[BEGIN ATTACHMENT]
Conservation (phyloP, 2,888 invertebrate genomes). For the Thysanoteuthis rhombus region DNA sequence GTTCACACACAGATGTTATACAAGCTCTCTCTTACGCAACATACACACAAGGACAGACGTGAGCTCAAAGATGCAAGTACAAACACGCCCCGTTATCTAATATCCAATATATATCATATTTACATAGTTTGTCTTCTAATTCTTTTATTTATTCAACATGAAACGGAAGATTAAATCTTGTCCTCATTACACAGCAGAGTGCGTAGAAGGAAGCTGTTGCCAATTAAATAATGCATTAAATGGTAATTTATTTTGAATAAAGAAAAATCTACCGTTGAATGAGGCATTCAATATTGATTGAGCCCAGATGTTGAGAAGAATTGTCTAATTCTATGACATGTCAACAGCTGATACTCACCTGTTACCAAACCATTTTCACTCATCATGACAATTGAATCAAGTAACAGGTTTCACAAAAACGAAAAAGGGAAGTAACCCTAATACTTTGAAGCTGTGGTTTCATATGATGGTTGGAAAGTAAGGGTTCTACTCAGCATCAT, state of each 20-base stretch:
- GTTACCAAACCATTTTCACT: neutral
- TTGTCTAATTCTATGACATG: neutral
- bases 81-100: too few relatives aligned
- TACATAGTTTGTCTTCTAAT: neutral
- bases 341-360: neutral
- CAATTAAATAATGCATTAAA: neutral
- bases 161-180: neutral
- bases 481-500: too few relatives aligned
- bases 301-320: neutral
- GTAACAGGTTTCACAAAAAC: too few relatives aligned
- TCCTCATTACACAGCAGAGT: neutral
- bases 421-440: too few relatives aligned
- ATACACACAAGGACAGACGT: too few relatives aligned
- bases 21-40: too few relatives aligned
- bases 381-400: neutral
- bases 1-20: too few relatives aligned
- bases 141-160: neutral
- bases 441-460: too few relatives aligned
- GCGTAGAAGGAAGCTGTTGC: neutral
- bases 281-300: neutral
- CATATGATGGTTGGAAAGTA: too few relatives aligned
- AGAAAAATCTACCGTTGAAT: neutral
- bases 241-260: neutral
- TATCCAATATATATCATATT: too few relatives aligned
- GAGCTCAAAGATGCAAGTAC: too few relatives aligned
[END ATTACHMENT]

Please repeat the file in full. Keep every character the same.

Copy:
Conservation (phyloP, 2,888 invertebrate genomes). For the Thysanoteuthis rhombus region DNA sequence GTTCACACACAGATGTTATACAAGCTCTCTCTTACGCAACATACACACAAGGACAGACGTGAGCTCAAAGATGCAAGTACAAACACGCCCCGTTATCTAATATCCAATATATATCATATTTACATAGTTTGTCTTCTAATTCTTTTATTTATTCAACATGAAACGGAAGATTAAATCTTGTCCTCATTACACAGCAGAGTGCGTAGAAGGAAGCTGTTGCCAATTAAATAATGCATTAAATGGTAATTTATTTTGAATAAAGAAAAATCTACCGTTGAATGAGGCATTCAATATTGATTGAGCCCAGATGTTGAGAAGAATTGTCTAATTCTATGACATGTCAACAGCTGATACTCACCTGTTACCAAACCATTTTCACTCATCATGACAATTGAATCAAGTAACAGGTTTCACAAAAACGAAAAAGGGAAGTAACCCTAATACTTTGAAGCTGTGGTTTCATATGATGGTTGGAAAGTAAGGGTTCTACTCAGCATCAT, state of each 20-base stretch:
- GTTACCAAACCATTTTCACT: neutral
- TTGTCTAATTCTATGACATG: neutral
- bases 81-100: too few relatives aligned
- TACATAGTTTGTCTTCTAAT: neutral
- bases 341-360: neutral
- CAATTAAATAATGCATTAAA: neutral
- bases 161-180: neutral
- bases 481-500: too few relatives aligned
- bases 301-320: neutral
- GTAACAGGTTTCACAAAAAC: too few relatives aligned
- TCCTCATTACACAGCAGAGT: neutral
- bases 421-440: too few relatives aligned
- ATACACACAAGGACAGACGT: too few relatives aligned
- bases 21-40: too few relatives aligned
- bases 381-400: neutral
- bases 1-20: too few relatives aligned
- bases 141-160: neutral
- bases 441-460: too few relatives aligned
- GCGTAGAAGGAAGCTGTTGC: neutral
- bases 281-300: neutral
- CATATGATGGTTGGAAAGTA: too few relatives aligned
- AGAAAAATCTACCGTTGAAT: neutral
- bases 241-260: neutral
- TATCCAATATATATCATATT: too few relatives aligned
- GAGCTCAAAGATGCAAGTAC: too few relatives aligned